And what are these riches? I think that it is often hard for us to consider Jesus’ life as theologically meaningful. Some theologies focus almost solely on the atonement and leave us with a messianic earthly ministry that has very little salvific value indeed. Other theologies, to be sure, take Jesus’ ministry more seriously, but they tend to presuppose the Western concept of “teacher” and contract the point of that ministry to a series of messages or duties, reducing the Gospel to a select matter of performance. But a guru is not just a teacher. If we contemplate Christ as the divine guru who reveals the hidden God to us through relationships that bring “a new perspective on a newly illumined world,” we might be able to better recover the image of Christ the teacher and the spirituality of the imitation of Christ. After all, the riches of the Saiva Siddhanta are ours.
Tuesday, January 18, 2005
The Mass Under A Microscope: Active Participation
Traditional revisionists are at work trying to convince us that "full, conscious, and active" participation is wrong. What the Latin really means is "actual," not active.
Let's check out what Vatican II actually says (and it says it fourteen times), and the context of its teaching on "active participation." All references are from Sacrosanctum Concilium.
11. Pastors of souls must therefore realize that, when the liturgy is celebrated, something more is required than the mere observation of the laws governing valid and licit celebration; it is their duty also to ensure that the faithful take part fully aware of what they are doing, actively engaged in the rite, and enriched by its effects.
One of bugaboos of the movement to turn back the liturgical clock is that the overemphasis on "active" participation clouds the possibilities for interior prayer. If this were true, I might agree. The first mention of "active" in SC is as an adverb in the context of the pastor's responsibility for good liturgy. Note the first importance placed on lay awareness in the liturgy. People should know what's going on. SC speaks that knowledge is not enough, but that the rites should "engage" people, and I would interpret that fully: exterior and interior. That good liturgy should bear fruit in the lives of people keeps us from an undue emphasis on both the sins of overactive rubricism, and that the liturgy is itself its own goal.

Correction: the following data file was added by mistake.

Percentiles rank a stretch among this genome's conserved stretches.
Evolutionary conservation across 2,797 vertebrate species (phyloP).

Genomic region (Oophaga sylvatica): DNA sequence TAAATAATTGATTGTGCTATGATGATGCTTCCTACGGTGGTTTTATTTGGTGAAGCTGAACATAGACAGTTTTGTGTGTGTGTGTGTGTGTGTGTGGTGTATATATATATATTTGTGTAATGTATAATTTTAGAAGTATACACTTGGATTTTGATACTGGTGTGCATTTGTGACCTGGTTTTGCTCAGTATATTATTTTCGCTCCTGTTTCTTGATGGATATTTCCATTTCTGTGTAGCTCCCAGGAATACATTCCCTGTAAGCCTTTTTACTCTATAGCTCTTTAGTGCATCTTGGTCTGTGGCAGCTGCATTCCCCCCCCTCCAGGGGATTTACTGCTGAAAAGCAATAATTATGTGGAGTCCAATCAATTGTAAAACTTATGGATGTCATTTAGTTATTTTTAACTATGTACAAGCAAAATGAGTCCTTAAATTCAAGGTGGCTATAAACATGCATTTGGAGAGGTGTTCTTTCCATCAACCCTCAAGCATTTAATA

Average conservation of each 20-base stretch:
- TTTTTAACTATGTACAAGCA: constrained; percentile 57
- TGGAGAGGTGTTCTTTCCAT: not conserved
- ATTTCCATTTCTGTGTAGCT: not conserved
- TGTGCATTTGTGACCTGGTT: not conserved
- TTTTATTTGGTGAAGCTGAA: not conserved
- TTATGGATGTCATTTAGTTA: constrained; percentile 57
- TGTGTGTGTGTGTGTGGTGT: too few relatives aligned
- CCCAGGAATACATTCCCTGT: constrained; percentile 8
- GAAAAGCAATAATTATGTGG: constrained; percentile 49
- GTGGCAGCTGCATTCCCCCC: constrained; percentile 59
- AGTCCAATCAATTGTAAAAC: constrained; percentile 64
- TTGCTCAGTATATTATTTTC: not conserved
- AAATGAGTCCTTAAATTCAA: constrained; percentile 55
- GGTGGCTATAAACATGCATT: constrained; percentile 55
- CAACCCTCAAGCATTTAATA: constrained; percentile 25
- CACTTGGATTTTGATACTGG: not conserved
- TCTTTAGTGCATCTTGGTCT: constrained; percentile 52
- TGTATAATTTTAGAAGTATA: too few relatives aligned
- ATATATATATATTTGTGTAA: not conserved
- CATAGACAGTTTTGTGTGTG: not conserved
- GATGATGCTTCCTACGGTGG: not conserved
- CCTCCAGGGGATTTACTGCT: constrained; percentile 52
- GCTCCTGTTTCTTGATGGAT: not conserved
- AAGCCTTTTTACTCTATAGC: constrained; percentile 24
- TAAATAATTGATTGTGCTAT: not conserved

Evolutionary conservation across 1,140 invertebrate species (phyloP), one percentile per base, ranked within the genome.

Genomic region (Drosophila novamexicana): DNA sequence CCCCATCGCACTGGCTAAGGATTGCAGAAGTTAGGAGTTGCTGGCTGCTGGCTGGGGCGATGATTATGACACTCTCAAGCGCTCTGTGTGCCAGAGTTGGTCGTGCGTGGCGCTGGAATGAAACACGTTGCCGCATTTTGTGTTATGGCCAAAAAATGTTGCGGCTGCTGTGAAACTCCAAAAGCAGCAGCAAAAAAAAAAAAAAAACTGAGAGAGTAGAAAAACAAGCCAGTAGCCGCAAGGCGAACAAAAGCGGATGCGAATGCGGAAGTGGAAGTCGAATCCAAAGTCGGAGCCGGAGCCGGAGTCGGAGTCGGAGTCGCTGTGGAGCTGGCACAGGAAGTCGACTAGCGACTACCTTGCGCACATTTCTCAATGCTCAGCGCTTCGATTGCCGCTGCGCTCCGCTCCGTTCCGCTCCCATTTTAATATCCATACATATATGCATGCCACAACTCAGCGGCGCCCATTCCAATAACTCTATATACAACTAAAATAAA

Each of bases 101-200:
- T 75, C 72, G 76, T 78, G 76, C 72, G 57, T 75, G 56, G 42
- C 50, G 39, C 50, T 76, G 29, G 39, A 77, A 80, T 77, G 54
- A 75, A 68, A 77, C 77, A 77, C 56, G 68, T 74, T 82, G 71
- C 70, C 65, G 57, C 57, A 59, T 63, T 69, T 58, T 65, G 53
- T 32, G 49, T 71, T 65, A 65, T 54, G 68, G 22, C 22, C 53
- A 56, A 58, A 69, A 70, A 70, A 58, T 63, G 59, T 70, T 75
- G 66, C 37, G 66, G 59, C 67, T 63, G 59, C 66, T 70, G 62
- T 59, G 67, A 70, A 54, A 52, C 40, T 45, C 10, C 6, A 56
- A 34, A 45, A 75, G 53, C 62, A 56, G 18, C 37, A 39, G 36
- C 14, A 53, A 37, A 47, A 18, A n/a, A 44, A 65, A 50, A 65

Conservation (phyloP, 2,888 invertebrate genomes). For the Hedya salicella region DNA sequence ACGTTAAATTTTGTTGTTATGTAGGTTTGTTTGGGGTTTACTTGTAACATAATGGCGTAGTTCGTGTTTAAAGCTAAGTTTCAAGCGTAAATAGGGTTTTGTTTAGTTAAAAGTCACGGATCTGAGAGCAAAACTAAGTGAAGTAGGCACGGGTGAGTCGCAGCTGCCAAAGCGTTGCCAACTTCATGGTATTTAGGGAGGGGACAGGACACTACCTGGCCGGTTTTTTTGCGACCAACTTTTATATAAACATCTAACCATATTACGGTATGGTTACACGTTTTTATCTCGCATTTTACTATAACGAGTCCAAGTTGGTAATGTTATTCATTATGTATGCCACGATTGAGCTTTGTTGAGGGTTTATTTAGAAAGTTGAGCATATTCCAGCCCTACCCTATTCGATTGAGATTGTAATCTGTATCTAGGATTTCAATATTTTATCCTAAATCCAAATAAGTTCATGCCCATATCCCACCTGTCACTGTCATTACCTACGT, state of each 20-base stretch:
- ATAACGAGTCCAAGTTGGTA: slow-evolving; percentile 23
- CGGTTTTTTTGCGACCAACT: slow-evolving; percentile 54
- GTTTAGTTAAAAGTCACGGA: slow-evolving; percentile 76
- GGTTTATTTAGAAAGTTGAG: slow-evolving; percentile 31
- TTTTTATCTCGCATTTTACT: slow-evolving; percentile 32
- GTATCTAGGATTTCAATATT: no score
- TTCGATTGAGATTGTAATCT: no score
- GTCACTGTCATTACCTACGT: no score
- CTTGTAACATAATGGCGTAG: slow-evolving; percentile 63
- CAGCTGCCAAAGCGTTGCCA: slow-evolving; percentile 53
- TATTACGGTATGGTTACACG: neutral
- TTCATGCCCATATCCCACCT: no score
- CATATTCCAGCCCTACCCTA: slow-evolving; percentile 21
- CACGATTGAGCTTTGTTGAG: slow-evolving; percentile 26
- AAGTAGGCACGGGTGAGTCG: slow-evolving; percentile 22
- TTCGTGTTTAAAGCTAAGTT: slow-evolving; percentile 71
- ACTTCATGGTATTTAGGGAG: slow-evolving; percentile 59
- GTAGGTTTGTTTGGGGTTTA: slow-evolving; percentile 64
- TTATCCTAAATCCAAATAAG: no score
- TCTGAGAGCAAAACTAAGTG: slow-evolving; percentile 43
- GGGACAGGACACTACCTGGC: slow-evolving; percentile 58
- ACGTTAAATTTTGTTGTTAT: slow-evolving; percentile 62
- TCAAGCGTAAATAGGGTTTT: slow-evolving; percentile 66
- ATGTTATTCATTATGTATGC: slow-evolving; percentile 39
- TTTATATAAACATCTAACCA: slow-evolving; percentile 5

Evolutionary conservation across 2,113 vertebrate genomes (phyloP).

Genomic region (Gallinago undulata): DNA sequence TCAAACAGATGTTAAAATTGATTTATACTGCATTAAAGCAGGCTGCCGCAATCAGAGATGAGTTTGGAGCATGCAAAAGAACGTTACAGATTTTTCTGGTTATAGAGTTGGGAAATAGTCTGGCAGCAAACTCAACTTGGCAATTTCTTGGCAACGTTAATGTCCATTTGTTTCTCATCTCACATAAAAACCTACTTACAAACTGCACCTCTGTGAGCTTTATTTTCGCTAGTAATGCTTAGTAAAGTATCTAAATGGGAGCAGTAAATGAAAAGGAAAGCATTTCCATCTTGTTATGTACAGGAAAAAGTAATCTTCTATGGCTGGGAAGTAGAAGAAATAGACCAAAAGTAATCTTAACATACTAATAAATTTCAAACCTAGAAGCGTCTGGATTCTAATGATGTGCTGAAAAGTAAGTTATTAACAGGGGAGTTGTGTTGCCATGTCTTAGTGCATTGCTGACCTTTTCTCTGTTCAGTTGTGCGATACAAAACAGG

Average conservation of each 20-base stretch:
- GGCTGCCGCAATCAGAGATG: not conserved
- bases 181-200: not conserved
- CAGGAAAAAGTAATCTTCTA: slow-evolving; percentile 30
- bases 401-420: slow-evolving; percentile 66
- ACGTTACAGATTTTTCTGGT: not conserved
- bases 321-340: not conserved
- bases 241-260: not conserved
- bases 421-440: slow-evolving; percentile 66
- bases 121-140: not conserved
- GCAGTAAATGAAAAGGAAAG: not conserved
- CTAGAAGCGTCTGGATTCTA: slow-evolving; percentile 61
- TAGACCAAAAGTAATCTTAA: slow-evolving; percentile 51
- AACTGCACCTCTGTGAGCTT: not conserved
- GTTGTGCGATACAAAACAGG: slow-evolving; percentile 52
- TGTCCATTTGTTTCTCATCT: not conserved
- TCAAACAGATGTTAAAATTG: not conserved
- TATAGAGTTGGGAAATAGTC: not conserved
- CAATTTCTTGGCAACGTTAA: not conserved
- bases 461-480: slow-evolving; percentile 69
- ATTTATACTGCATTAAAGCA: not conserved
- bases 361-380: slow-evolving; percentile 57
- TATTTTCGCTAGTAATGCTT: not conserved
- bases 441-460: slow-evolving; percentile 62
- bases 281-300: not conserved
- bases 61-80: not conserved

II. The Promotion of Liturgical Instruction and Active Participation
14. Mother Church earnestly desires that all the faithful should be led to that fully conscious, and active participation in liturgical celebrations which is demanded by the very nature of the liturgy.
Participation has two adjectives, a compound "fully conscious" as well as "active." "Active" also gets a heading in this section, a clue that the council bishops found it central to the teaching here. I would interpret that a fully conscious person is engaged on all levels of being: the body moves, the senses see, hear, touch, etc., the voice communicates, the mind reflects, the heart feels. When the rubrics say, "the people respond ..." they mean it. They don't give the impression that in general, singing, speaking, moving, keeping silence, etc. are options.
14. In the restoration and promotion of the sacred liturgy, this full and active participation by all the people is the aim to be considered before all else; for it is the primary and indispensable source from which the faithful are to derive the true Christian spirit; and therefore pastors of souls must zealously strive to achieve it, by means of the necessary instruction, in all their pastoral work.
"Full" again, covering the whole person. "Active" again, in the sense of "functional," namely that participation is more than just a theoretical ideal, but that on the level of the parish community, it accomplishes something, or it bears fruit. My Webster's gives seven definitions for "active," one giving the synonym "functioning, working." Liturgy is often described as "the work of the people," and for liturgy to reach its full potential, something must be working.
19. With zeal and patience, pastors of souls must promote the liturgical instruction of the faithful, and also their active participation in the liturgy both internally and externally, taking into account their age and condition, their way of life, and standard of religious culture. By so doing, pastors will be fulfilling one of the chief duties of a faithful dispenser of the mysteries of God; and in this matter they must lead their flock not only in word but also by example.
This paragraph is explicit, covering both exterior and interior expressions of participation. Nobody can argue with this.
21. In this restoration, both texts and rites should be drawn up so that they express more clearly the holy things which they signify; the Christian people, so far as possible, should be enabled to understand them with ease and to take part in them fully, actively, and as befits a community.
The communal nature of liturgy come out here. What "befits" a community? Several hundred individuals each praying (or doing other things) on their own preferred levels, in their own preferred ways? There are appropriate times and places for reflection and contemplation, and the liturgy provides these. What paragraph 21 suggests is in connection with the texts and rites of liturgy, and the presumption that people as a community should be on the same page, as it were, and expressing a "befitting" unity as the people of God.